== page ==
45. Okhuarobo A, Falodun JE, Erharuyi O, Imieje V, Falodun A, Langer P. Harnessing the medicinal properties of Andrographis paniculata for diseases and beyond: a review of its phytochemistry and pharmacology. Asian Pac J Trop Dis. 2014;4(3):213-222. doi:10.1016/S2222-1808(14)60509-0
  46. Cai L, Wan D, Yi F, Luan L. Purification, Preliminary Characterization and Hepatoprotective Effects of Polysaccharides from Dandelion Root. Molecules. 2017;22(9):1409. Published 2017 Aug 25. doi:10.3390/molecules22091409
  47. Casey PA, Wynia RL. Culturally significant plants. USDA. https://efotg.sc.egov.usda.gov/references/Public/VA/NRCS_CulturallySignificantPlants_2010.pdf. Published September 2010. Accessed September 29, 2022.
  48. Banerjee A, Chakrabarty SB, Karmakar SR, et al. Can homeopathy bring additional benefits to thalassemic patients on hydroxyurea therapy? Encouraging results of a preliminary study. Evid Based Complement Alternat Med. 2010;7(1):129-136. doi:10.1093/ecam/nem161
  49. Sears ME, Kerr KJ, Bray RI. Arsenic, cadmium, lead, and mercury in sweat: a systematic review. J Environ Public Health. 2012;2012:184745. doi:10.1155/2012/184745
  50. Pereira NBF, Ramos CI, de Andrade LS, et al. Influence of bowel habits on gut-derived toxins in peritoneal dialysis patients. J Nephrol. 2020;33(5):1049-1057. doi:10.1007/s40620-020-00819-9
  51. Ghazanfarpour M, Sadeghi R, Latifnejad Roudsari R, et al. Effects of red clover on hot flash and circulating hormone concentrations in menopausal women: a systematic review and meta-analysis. Avicenna J Phytomed. 2015;5(6):498-511.
  52. Deng Z, Hassan S, Rafiq M, et al. Pharmacological Activity of Eriodictyol: The Major Natural Polyphenolic Flavanone. Evid Based Complement Alternat Med. 2020;2020:6681352. Published 2020 Dec 12. doi:10.1155/2020/6681352
  53. Asadi-Samani M, Bahmani M, Rafieian-Kopaei M. The chemical composition, botanical characteristic and biological activities of Borago officinalis: a review. Asian Pac J Trop Med. 2014;7S1:S22-S28. doi:10.1016/S1995-7645(14)60199-1
  54. Rajoria S, Suriano R, Parmar PS, et al. 3,3′-diindolylmethane modulates estrogen metabolism in patients with thyroid proliferative disease: a pilot study. Thyroid. 2011;21(3):299-304. doi:10.1089/thy.2010.0245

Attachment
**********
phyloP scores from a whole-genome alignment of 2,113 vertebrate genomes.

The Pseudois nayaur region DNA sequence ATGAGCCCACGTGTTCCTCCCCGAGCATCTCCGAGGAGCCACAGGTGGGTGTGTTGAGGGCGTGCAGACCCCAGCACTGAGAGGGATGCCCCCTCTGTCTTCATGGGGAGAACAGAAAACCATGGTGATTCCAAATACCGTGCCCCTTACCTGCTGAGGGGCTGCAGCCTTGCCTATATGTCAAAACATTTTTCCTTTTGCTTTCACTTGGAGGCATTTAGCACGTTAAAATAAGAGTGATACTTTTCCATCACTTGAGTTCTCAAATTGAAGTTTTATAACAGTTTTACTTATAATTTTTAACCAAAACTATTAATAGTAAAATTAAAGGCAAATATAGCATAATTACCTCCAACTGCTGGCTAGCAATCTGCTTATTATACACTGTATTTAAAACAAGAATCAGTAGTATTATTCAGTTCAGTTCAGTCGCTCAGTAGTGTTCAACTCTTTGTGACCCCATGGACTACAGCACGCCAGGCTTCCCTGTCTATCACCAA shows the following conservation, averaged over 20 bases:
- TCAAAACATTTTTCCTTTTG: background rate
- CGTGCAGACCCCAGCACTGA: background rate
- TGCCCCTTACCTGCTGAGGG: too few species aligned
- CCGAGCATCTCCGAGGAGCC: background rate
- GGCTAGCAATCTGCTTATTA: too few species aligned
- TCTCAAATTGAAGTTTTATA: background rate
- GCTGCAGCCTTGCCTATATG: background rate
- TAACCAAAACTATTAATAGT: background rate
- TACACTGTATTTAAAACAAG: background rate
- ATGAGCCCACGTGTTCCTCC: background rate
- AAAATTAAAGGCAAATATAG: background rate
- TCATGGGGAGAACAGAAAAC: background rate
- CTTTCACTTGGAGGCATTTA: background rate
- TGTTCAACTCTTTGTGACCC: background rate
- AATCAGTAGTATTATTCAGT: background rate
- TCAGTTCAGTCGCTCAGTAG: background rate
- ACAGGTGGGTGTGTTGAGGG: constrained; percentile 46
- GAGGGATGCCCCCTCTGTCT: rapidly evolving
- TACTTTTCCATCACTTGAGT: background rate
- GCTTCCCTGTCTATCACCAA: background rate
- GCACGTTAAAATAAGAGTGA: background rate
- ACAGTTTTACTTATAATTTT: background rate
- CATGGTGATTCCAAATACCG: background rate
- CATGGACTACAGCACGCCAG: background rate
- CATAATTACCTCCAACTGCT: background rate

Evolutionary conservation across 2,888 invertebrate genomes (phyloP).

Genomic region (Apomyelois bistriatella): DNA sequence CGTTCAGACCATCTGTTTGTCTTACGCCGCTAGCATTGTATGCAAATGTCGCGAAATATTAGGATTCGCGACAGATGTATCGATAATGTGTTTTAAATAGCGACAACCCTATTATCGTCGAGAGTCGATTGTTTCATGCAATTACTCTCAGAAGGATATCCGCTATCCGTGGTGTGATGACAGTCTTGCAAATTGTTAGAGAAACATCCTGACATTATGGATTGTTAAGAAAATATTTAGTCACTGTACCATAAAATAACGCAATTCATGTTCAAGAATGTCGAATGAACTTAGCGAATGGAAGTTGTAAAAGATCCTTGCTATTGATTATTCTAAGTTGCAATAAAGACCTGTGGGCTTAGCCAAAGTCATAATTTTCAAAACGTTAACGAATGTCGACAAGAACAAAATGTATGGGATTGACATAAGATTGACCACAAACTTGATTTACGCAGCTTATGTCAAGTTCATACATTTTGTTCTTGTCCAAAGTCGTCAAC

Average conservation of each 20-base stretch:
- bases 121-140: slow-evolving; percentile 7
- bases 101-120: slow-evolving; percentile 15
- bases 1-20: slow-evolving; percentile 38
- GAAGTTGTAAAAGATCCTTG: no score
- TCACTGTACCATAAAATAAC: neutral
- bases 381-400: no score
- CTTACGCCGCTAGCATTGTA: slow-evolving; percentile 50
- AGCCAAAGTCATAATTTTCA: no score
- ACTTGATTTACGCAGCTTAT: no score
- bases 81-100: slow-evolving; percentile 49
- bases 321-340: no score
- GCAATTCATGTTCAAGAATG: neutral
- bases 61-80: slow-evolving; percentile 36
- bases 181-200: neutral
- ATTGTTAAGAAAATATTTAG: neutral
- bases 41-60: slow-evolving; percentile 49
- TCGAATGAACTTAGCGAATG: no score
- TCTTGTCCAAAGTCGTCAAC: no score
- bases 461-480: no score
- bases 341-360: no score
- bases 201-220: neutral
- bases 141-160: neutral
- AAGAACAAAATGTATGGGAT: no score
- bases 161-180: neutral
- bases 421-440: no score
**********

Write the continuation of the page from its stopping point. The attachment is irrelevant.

55. Cao S, Wang L, Zhang Z, Chen F, Wu Q, Li L. Sulforaphane-induced metabolomic responses with epigenetic changes in estrogen receptor positive breast cancer cells. FEBS Open Bio. 2018;8(12):2022-2034. Published 2018 Nov 14. doi:10.1002/2211-5463.12543
  56. Calcium-D-glucarate. Altern Med Rev. 2002;7(4):336-339.
  57. Schwartz N, Chalasani MLS, Li TM, Feng Z, Shipman WD, Lu TT. Lymphatic Function in Autoimmune Diseases. Front Immunol. 2019;10:519. Published 2019 Mar 20. doi:10.3389/fimmu.2019.00519
  58. Jones MR, Mohamed H, Catlin J, April D, Al-Qurayshi Z, Kandil E. The presentation of lymph nodes in Hashimoto’s thyroiditis on ultrasound [published correction appears in Gland Surg. 2015 Dec;4(6):E2]. Gland Surg. 2015;4(4):301-306. doi:10.3978/j.issn.2227-684X.2015.05.11
  59. Warth B, Raffeiner P, Granados A, et al. Metabolomics Reveals that Dietary Xenoestrogens Alter Cellular Metabolism Induced by Palbociclib/Letrozole Combination Cancer Therapy. Cell Chem Biol. 2018;25(3):291-300.e3. doi:10.1016/j.chembiol.2017.12.010
  60. Shaikh DJ. What foods are high in estrogen? MedicineNet. https://www.medicinenet.com/what_foods_are_high_in_estrogen/article.htm. Published March 1, 2022. Accessed October 10, 2022.
  61. Miller SB. Prostaglandins in health and disease: an overview. Semin Arthritis Rheum. 2006;36(1):37-49. doi:10.1016/j.semarthrit.2006.03.005
  62. Malherbe K, Khan M, Fatima S. Fibrocystic Breast Disease. In: StatPearls. Treasure Island (FL): StatPearls Publishing; October 24, 2021.
  63. Chang CS, Sun HL, Lii CK, Chen HW, Chen PY, Liu KL. Gamma-linolenic acid inhibits inflammatory responses by regulating NF-kappaB and AP-1 activation in lipopolysaccharide-induced RAW 264.7 macrophages. Inflammation. 2010;33(1):46-57. doi:10.1007/s10753-009-9157-8

References

Recommended For You

About the Author: Tung Chi